Life Isn't Meant To Be Lived On The Sidelines — Let Yourself FEEL It

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Don't Live On The Sidelines, Let Yourself Feel Your Emotions
Heartbreak, Self

Depression can be a pain ... literally. But you don't have to live in fear of it.

Responding to pain is how we humans work. It’s how we are wired.

Got pain? Here are two options:

1. Recognize the trigger and carefully avoid it (warning: this can be crazy-making!)

2. Learn how to deal with that particular pain so that it’s no longer one of your personal triggers.

That second bit there — the “learn how” bit — is the reason some people self-actualize and some don’t.

Society likes heroes and heroines — people who’ve endured remarkable pain — because we recognize their extreme pain earned them a valuable life lesson. We like to feel as if we're somehow absolved from our own hard work by their heroic lessons… but that’s not how human beings learn.

We must each learn the painful lessons of our individual lives. 

This is a solo gig, people; no one but you can earn your own painful lesson.

Just as it would be difficult to medicate your way to wealth, it may also be impossible to medicate your way to self-actualization. Yes, some medications can offer visions of possibility, but the idea here is that however the doorway opens to the self or soul or spirit of YOU, it’s still YOUR job to walk through that doorway and find out what’s on the other side.  

Working through the pain of depression is not a spectator sport. You aren’t called to life to sit on the sidelines. You’re called to live fully, especially when it gets difficult.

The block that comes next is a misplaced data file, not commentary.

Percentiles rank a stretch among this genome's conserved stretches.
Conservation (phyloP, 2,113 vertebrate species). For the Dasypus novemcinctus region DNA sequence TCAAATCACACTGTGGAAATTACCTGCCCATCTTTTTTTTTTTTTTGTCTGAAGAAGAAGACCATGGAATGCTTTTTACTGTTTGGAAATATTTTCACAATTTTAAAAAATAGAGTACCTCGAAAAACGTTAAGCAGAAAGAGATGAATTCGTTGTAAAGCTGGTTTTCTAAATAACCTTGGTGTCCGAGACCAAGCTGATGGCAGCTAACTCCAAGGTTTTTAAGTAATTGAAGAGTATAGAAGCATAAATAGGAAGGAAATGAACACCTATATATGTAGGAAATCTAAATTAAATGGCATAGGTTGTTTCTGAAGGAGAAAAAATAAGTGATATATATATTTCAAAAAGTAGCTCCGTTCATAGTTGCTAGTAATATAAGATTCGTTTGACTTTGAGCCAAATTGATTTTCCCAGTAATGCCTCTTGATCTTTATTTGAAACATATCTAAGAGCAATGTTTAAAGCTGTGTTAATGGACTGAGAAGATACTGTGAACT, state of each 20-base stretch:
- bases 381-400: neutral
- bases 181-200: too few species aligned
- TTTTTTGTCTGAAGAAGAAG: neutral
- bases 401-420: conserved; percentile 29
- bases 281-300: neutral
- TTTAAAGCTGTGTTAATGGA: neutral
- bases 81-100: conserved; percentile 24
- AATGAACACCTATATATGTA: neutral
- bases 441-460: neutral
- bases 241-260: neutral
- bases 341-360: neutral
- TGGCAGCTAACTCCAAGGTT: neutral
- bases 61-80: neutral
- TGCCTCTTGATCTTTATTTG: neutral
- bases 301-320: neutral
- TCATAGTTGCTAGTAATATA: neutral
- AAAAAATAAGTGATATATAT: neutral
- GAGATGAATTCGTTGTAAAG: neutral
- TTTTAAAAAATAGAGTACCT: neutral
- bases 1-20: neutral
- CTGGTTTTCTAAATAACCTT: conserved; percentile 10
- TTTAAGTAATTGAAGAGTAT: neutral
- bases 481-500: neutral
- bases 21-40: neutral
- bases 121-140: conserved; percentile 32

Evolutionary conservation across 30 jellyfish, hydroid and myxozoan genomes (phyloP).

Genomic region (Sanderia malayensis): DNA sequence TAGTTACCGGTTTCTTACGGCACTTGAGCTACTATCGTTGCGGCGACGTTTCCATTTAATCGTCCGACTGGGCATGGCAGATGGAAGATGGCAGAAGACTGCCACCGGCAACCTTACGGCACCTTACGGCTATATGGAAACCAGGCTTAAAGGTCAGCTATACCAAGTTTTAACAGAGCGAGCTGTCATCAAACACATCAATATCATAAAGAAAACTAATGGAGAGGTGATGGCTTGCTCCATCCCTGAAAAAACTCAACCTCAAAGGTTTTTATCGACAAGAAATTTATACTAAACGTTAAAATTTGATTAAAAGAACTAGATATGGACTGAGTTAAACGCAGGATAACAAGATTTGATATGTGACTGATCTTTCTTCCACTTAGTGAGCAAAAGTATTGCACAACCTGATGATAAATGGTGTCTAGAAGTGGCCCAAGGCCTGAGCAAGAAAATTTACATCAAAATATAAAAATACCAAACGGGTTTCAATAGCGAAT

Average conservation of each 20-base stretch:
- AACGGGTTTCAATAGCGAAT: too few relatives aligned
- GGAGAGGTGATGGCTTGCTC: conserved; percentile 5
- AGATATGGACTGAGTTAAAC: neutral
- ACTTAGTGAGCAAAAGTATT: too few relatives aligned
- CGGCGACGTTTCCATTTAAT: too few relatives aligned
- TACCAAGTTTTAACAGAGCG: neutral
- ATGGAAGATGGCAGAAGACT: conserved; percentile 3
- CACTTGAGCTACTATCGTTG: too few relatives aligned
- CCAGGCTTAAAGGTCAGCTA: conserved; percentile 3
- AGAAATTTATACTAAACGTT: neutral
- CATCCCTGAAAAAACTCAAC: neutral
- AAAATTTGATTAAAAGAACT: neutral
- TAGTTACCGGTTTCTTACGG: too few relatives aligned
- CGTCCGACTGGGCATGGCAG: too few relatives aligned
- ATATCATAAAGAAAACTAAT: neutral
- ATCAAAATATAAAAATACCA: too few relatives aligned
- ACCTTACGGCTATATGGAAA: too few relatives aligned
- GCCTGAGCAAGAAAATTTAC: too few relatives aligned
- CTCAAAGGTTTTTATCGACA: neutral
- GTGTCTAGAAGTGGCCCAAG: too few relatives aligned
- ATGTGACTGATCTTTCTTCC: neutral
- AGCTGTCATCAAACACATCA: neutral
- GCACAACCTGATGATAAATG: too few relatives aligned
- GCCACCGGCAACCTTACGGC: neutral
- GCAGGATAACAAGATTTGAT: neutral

Each of us can master those difficulties and feel good about it. If you are hurting, among other things, it means you have an opportunity. Use that.

One way to do this is to experience your feelings fully.

I'm not saying to ruminate on your pain forever, but to feel it once so fully that it flows through — and out of — you. Released for good.

The idea is to take on and fully experience the little pains, which improve your tolerance. The lessons become more significant as you practice, and the pain becomes more bearable. 

There are tools that will help you in this quest. 

For me, it is vital that I am fully present to my pain while I am in it so that I experience the full effect of the lesson that pain has for me. I sometimes use supportive music to distract my pain sensors while I learn what I need to. Other modalities can help, such as meditation, or guided, intentional breath, but any practice which heightens awareness of the present moment works well.

It's important to NOT numb the pain, because that can short-circuit the lesson.

You can learn the lessons of a particular pain — and then never have to experience it the same way ever again. 

You will find that triggers which used to send you over the moon have no further effect. 

So this time, instead of asking, “Why me?,” when it hurts, try saying this instead: 

“Welcome aboard, pain that keeps coming to me. Let’s see what you’ve got. Give me your worst. I’m ready.”

I promise you that, just as there’s a point when you can’t laugh any more or you can’t cry any more, there will be a point where you can’t feel the pain any more. 

Find that point and you will have earned the lesson of that pain and its trigger. 

Start small, please!  

Work you way up to the big stuff. The big stuff will find you when you're ready.

With practice, even the painful big stuff won't throw you. I promise.



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